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Circa 1865 Abner Doubleday CDV
Starting Bid - $100.00 , Sold For - $705.00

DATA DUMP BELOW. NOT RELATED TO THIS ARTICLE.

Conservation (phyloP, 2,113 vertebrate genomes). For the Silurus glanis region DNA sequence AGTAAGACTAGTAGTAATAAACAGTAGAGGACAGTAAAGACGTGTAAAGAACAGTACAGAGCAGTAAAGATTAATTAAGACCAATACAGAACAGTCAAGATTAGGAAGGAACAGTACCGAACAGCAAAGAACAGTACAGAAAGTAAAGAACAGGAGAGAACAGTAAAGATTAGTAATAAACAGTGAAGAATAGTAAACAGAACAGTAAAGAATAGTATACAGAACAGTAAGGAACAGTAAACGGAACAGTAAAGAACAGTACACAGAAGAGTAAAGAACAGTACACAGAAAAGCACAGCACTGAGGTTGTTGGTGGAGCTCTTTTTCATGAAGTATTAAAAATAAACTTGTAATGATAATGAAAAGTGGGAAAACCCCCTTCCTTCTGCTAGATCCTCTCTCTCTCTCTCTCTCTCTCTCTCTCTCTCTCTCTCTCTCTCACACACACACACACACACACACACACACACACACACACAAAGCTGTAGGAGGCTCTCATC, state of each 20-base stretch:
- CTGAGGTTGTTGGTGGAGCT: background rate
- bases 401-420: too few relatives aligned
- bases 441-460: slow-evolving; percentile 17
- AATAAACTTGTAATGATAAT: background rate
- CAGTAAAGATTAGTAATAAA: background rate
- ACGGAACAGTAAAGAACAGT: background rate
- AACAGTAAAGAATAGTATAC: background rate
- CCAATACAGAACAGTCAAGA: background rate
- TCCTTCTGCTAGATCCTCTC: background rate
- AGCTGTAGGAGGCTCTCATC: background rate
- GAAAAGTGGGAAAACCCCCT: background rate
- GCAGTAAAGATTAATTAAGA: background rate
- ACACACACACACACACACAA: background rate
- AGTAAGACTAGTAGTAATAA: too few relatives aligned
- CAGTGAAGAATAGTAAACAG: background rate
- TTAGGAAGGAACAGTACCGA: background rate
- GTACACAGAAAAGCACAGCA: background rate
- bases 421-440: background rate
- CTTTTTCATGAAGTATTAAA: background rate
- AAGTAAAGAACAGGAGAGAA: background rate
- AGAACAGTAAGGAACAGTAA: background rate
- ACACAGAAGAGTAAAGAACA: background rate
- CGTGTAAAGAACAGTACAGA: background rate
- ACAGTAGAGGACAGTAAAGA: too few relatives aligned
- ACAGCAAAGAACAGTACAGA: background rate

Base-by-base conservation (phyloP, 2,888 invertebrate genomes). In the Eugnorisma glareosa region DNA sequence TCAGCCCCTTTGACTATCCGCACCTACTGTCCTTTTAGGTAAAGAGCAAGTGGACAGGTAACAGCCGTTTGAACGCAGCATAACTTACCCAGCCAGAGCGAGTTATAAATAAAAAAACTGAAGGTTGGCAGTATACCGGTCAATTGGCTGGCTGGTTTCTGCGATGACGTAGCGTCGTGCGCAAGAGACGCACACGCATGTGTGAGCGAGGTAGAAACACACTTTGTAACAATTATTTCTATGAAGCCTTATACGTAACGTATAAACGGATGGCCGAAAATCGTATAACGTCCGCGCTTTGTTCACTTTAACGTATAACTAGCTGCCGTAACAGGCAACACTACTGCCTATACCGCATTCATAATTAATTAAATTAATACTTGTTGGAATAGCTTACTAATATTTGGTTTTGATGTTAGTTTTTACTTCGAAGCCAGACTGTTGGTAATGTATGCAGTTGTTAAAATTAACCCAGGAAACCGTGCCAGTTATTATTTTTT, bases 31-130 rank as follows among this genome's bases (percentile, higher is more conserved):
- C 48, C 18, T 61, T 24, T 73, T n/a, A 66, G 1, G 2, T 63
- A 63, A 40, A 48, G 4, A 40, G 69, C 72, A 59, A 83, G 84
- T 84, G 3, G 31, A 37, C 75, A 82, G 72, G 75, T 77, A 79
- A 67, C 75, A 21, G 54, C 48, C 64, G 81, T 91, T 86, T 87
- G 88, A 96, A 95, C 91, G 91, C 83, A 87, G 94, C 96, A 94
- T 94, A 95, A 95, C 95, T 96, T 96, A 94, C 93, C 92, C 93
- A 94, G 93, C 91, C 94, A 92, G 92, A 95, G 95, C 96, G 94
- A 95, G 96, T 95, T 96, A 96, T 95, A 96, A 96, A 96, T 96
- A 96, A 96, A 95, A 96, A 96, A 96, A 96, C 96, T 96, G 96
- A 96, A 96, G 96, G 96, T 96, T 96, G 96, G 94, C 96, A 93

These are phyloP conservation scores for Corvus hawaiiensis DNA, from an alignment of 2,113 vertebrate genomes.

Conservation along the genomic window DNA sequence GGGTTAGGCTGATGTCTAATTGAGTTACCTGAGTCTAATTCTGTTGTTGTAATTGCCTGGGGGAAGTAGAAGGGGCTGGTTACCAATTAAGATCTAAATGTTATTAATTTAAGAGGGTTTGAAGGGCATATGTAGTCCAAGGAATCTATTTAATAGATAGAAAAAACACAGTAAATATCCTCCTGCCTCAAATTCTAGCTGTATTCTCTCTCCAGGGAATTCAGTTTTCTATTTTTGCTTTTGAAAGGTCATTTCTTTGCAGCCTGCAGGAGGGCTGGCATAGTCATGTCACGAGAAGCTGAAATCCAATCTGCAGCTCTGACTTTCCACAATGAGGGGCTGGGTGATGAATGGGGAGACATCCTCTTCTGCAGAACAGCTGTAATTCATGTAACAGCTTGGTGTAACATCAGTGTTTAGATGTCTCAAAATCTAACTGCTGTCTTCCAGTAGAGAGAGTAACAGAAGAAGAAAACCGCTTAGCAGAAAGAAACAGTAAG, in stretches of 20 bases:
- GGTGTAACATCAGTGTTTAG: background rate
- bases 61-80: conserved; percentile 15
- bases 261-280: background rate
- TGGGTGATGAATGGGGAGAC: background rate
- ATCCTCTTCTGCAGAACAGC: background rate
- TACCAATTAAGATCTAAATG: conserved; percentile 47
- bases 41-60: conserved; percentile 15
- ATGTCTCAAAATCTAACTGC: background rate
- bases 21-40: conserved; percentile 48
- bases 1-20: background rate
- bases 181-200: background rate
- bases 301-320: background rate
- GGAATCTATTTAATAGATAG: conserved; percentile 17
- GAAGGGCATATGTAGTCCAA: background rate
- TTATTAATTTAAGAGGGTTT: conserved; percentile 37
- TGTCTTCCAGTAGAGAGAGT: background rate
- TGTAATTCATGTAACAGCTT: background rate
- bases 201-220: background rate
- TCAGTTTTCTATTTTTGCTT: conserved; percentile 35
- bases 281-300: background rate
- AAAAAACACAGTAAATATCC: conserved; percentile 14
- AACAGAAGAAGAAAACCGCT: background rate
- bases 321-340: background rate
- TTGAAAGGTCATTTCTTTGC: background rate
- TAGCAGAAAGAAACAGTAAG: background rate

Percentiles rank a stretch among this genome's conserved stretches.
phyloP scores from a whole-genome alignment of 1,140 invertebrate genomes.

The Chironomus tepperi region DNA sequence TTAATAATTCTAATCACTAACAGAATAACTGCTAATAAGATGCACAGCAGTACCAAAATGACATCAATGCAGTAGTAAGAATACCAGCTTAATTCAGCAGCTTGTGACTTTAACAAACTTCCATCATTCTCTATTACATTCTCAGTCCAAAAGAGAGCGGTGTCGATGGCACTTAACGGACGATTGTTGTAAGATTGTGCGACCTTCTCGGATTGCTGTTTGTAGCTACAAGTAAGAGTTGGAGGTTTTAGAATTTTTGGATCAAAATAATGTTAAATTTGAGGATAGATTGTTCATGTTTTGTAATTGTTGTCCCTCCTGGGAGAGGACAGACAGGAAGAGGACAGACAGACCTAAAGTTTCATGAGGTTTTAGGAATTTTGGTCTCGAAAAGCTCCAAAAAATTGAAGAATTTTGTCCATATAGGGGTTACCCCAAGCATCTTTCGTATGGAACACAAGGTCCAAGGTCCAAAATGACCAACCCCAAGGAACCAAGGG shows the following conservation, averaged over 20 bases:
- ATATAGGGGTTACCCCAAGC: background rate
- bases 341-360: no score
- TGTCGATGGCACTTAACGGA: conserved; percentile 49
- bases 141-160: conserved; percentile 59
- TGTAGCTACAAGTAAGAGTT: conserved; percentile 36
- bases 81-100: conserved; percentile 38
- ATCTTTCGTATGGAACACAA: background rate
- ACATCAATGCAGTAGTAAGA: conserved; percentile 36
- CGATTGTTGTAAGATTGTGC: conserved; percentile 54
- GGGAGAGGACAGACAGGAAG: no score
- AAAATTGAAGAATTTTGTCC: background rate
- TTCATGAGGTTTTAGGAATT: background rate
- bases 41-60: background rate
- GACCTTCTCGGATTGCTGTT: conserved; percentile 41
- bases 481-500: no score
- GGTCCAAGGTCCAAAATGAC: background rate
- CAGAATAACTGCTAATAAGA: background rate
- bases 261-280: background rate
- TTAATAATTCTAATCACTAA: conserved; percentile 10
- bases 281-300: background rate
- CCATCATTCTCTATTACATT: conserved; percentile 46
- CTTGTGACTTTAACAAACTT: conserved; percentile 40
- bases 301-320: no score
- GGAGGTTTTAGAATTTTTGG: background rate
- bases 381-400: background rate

This circa 1865 carte-de-visite photograph captures Civil War general Abner Doubleday in a formal studio pose. Doubleday is pictured in full military attire, with his hat sitting on the table next to him. As noted by the proprietary stamp on the reverse, this CDV was published by E. & H. T. Anthony of New York from a photographic negative in Mathew Brady's National Portrait Gallery. Doubleday is credited with firing the first shot at Fort Sumter during the Civil War, and also saw action at Fredericksburg and Gettysburg. In 1907 the Mills Commission named him the inventor of baseball. Despite all the evidence to the contrary, the myth still persists to this day. While most scholars agree that Doubleday did not invent the game of baseball, his name is still very much a part of baseball lore, especially in its connection to the Hall of Fame. When Doubleday passed away in 1893, his obituary described him as a man "who did not care for outdoor sports." The name "Gen Doubleday" is neatly written in pencil on the reverse. The mounted photograph has a perfect image with flawless contrast, the background has some hints of light toning (possibly foxing, but also possibly as made, of no major consequence) and is in overall is in Excellent condition; the CDV mount has a tiny clip to each of the top two corners (not uncommon with 1860s CDVs) and is otherwise in Excellent condition. This is a rare and exceptionally attractive original 1865 Doubleday CDV photograph with a particularly strong image. Reserve $100. Estimate $200/$400. SOLD FOR $705.00
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